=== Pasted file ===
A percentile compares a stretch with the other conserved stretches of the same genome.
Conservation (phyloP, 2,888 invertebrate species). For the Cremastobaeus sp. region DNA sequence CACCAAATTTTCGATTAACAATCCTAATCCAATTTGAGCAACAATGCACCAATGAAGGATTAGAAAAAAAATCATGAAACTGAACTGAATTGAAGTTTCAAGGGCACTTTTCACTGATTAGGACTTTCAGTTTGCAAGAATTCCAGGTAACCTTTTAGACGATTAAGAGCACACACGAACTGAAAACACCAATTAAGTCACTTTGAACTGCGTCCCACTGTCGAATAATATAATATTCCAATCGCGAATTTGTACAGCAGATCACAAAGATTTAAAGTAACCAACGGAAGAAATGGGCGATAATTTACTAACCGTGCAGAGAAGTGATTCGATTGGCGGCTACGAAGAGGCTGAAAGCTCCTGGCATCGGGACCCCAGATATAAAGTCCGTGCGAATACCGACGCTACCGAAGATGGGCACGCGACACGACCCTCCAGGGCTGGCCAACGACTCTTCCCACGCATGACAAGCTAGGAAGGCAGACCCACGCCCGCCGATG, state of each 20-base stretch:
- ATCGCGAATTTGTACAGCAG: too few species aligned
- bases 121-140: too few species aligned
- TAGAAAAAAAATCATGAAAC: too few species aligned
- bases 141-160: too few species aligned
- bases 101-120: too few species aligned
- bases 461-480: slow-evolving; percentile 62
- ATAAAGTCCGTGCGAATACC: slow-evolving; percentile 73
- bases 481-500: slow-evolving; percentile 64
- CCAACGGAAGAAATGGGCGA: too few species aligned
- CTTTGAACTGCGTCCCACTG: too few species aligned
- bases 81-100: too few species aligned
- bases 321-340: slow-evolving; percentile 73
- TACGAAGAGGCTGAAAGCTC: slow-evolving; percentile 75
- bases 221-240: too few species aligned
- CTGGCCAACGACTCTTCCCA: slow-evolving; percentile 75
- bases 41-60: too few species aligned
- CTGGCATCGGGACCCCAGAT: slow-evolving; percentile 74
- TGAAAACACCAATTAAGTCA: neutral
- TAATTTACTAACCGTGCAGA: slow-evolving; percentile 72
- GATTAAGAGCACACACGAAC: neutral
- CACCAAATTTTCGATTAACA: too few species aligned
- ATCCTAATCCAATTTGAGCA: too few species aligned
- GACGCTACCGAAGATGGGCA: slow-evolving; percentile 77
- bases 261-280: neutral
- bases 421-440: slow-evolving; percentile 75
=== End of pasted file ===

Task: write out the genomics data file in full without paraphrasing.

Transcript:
A percentile compares a stretch with the other conserved stretches of the same genome.
Conservation (phyloP, 2,888 invertebrate species). For the Cremastobaeus sp. region DNA sequence CACCAAATTTTCGATTAACAATCCTAATCCAATTTGAGCAACAATGCACCAATGAAGGATTAGAAAAAAAATCATGAAACTGAACTGAATTGAAGTTTCAAGGGCACTTTTCACTGATTAGGACTTTCAGTTTGCAAGAATTCCAGGTAACCTTTTAGACGATTAAGAGCACACACGAACTGAAAACACCAATTAAGTCACTTTGAACTGCGTCCCACTGTCGAATAATATAATATTCCAATCGCGAATTTGTACAGCAGATCACAAAGATTTAAAGTAACCAACGGAAGAAATGGGCGATAATTTACTAACCGTGCAGAGAAGTGATTCGATTGGCGGCTACGAAGAGGCTGAAAGCTCCTGGCATCGGGACCCCAGATATAAAGTCCGTGCGAATACCGACGCTACCGAAGATGGGCACGCGACACGACCCTCCAGGGCTGGCCAACGACTCTTCCCACGCATGACAAGCTAGGAAGGCAGACCCACGCCCGCCGATG, state of each 20-base stretch:
- ATCGCGAATTTGTACAGCAG: too few species aligned
- bases 121-140: too few species aligned
- TAGAAAAAAAATCATGAAAC: too few species aligned
- bases 141-160: too few species aligned
- bases 101-120: too few species aligned
- bases 461-480: slow-evolving; percentile 62
- ATAAAGTCCGTGCGAATACC: slow-evolving; percentile 73
- bases 481-500: slow-evolving; percentile 64
- CCAACGGAAGAAATGGGCGA: too few species aligned
- CTTTGAACTGCGTCCCACTG: too few species aligned
- bases 81-100: too few species aligned
- bases 321-340: slow-evolving; percentile 73
- TACGAAGAGGCTGAAAGCTC: slow-evolving; percentile 75
- bases 221-240: too few species aligned
- CTGGCCAACGACTCTTCCCA: slow-evolving; percentile 75
- bases 41-60: too few species aligned
- CTGGCATCGGGACCCCAGAT: slow-evolving; percentile 74
- TGAAAACACCAATTAAGTCA: neutral
- TAATTTACTAACCGTGCAGA: slow-evolving; percentile 72
- GATTAAGAGCACACACGAAC: neutral
- CACCAAATTTTCGATTAACA: too few species aligned
- ATCCTAATCCAATTTGAGCA: too few species aligned
- GACGCTACCGAAGATGGGCA: slow-evolving; percentile 77
- bases 261-280: neutral
- bases 421-440: slow-evolving; percentile 75